Saturday Events in the Neighborhood

By at June 9, 2012 | 10:43 am | Print

Sure, you could hike over to Ribfest in Andersonville (Noon to 10PM) or head downtown for the Blues Fest in Grant Park (11AM-9:30PM), though if you’re planning to stay in the neighborhood, here’s what’s on our radar… 

10AM-6PM:  After almost 90 years on Division Street, it’s Miller Lumber’s last summer.  What better way to host a send-off party than to fill the lumber yard with stylish sunglasses from designer Oliver Peoples?

The sale, at 1815 W. Division features deals on sunglasses and eyeglass frame boxes.  Spicebox Canadian Whiskey will provide “all day sampling” in case you need liquid courage as you try to find that perfect pair of lenses.  10% of the proceeds from the sale go directly to Ivory Coast Mothers and Children, a charity for women and children in Africa with Aids founded and run by Patricia Mertz of Wicker Park.  Lastly, there will be live music from Pistols at Dawn, a local band.

11AM-1PM: All-You-Can-Drink Mimosas, Sangria, and Cava at People Lounge (1560 N. Milwaukee) for just $10 with the purchase of any entree.  Featured is “patatas bravas” aka potatoes. Check out the full menu here.

Noon-10PM: Taste of St. Stan’s Carnival (1255 N. Noble).  Rides, games, music, beer. DETAILS HERE. (pictured is a carnival worker from last year’s St. Hedwig Fest).

1-5PM: Did you miss the opening of Drawing Attention 3?  The Tom Robinson Gallery (2416 W. North) is open today for your naked art viewing pleasure.

Speaking of naked, it’s also the “World Naked Bike Ride.”

According to the website, keep an eye out around 11:30Pm tonight when the riders plan to pass by Damen and North.


2-4PM: Free wine tasting at Red & White (1861 N. Milwaukee) featuring four French wines.


Lastly, though not an event in the neighborhood, today is the day that Children’s Memorial Hospital relocates its patients to a new facility.

Following is an article that political activist Joe Lake shared with those on his list. Children’s Memorial worked with his son.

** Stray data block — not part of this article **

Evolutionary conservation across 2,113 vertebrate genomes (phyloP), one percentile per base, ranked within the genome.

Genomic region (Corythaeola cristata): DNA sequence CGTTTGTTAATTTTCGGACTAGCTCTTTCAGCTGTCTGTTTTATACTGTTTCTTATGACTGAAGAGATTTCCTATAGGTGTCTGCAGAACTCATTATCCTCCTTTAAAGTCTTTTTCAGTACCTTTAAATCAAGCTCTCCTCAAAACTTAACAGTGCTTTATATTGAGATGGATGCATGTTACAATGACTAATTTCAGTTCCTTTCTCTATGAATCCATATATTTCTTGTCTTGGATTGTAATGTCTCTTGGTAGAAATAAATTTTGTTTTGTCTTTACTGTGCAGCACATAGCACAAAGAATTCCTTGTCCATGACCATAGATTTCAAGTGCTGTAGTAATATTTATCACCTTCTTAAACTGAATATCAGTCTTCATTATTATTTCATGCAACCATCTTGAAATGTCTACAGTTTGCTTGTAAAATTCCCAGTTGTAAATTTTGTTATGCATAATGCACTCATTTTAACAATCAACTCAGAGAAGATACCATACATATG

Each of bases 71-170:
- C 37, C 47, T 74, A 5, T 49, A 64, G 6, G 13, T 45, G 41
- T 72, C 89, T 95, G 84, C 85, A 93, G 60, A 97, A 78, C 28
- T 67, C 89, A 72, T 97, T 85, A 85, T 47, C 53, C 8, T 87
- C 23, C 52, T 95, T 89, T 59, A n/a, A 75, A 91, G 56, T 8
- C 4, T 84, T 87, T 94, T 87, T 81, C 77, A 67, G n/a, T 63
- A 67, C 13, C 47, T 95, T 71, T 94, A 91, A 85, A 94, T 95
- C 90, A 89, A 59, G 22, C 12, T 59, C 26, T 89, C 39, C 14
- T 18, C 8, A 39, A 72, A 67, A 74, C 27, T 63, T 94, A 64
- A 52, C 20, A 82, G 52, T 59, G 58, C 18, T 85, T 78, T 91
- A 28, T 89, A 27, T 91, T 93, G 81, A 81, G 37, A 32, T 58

Christopher Lake: Advocate for disabled

1978-2008 | Researcher for lt. gov fought for school, lived on his own

July 31, 2008
Christopher Lake was confined to a wheelchair and his voice silenced by a childhood encephalitis infection, but the virus did not restrict his determination or dampen his spirit.He became an advocate for the disabled and a researcher in Lt. Gov. Pat Quinn’s Chicago office. He was living on his own, going to parties, making friends and doing the things other 29-year-olds want to do.

Mr. Lake died of pneumonia July 26 at Northwestern Memorial Hospital.

‘Chris was a constant inspiration to each of us who had the opportunity to work with him,’ said Quinn. ‘His determination and strength of character served as a daily reminder that we all contain within us unlimited possibility. Chris will be dearly missed.’

He was 8 years old when encephalitis left him severely disabled and without speech, according to his sister Melissa Gallagher. After two years, he was enrolled in the Illinois Center for Rehabilitation and Education at 1950 W. Roosevelt, a state-sponsored residential school for the disabled.

He was there from the age of 10 until he was 24, his sister said. In late 2001, the state announced budget cuts, including $5 million to fund the school. Mr. Lake and other students led a campaign to save the facility, appealing to then-Gov. George Ryan to visit personally and see what had been accomplished there. In early 2002, Ryan visited and the school was funded.

‘The kids helped change the governor’s mind,’ his sister said. ‘They would get together and write letters to the governor and rally the support from the superintendent of the school to keep it open.’

Ronald F. Rispoli, the school’s recreation therapist, said that despite his disability, Mr. Lake was a ‘tenacious’ wheelchair basketball player, who used ‘his feet to push backwards and … to defend against an opponent.’

‘He was always trying to help the younger kids,’ Rispoli said. ‘He would help show them around the facility, help them with games, and, of course, play video games with them. After he left … he donated a PlayStation and various games to the center so the other students could benefit from them.’

Mr. Lake’s advocacy work had caught the eye of Quinn, and he took a research job with Quinn’s office, first as a volunteer, then as a paid part-time employee, his sister said.

‘They taught him independent living skills at ICRE,’ she said. ‘He found an apartment and set it up. He has two cats — Taz and Sassy. He could go to the grocery store via his chair. He liked to go to the Best Buy store. He could get his own pharmacy refills at CVS. He wanted to do the things everyone else does even though you have an 800-pound chair.’

He communicated through a laptop computer and picture ‘communication board’ attached to his chair, she said.

‘He could make calls through his computer,” she said. ‘He could e-mail and text message. It was a good tool. He worked two days a week at Lt. Gov. Pat Quinn’s office. He was a research analyst who did anything they needed from pollution to the greening effort.’

His chair had a special feature that would raise him so he could talk ‘eye-to-eye or at bar stool level’ with someone, she said.

‘He had very basic goals,’ his sister said. ‘He wanted to travel, go to more concerts and do the things we do. He wanted to meet someone and get married.’

His other survivors include his father, Joseph Lake; a brother, Kevin, and two nephews and a niece.

A memorial will be held at 1 p.m. on Aug. 16, at the Irish-American Heritage Center, 4626 N. Knox, Chicago, Il.

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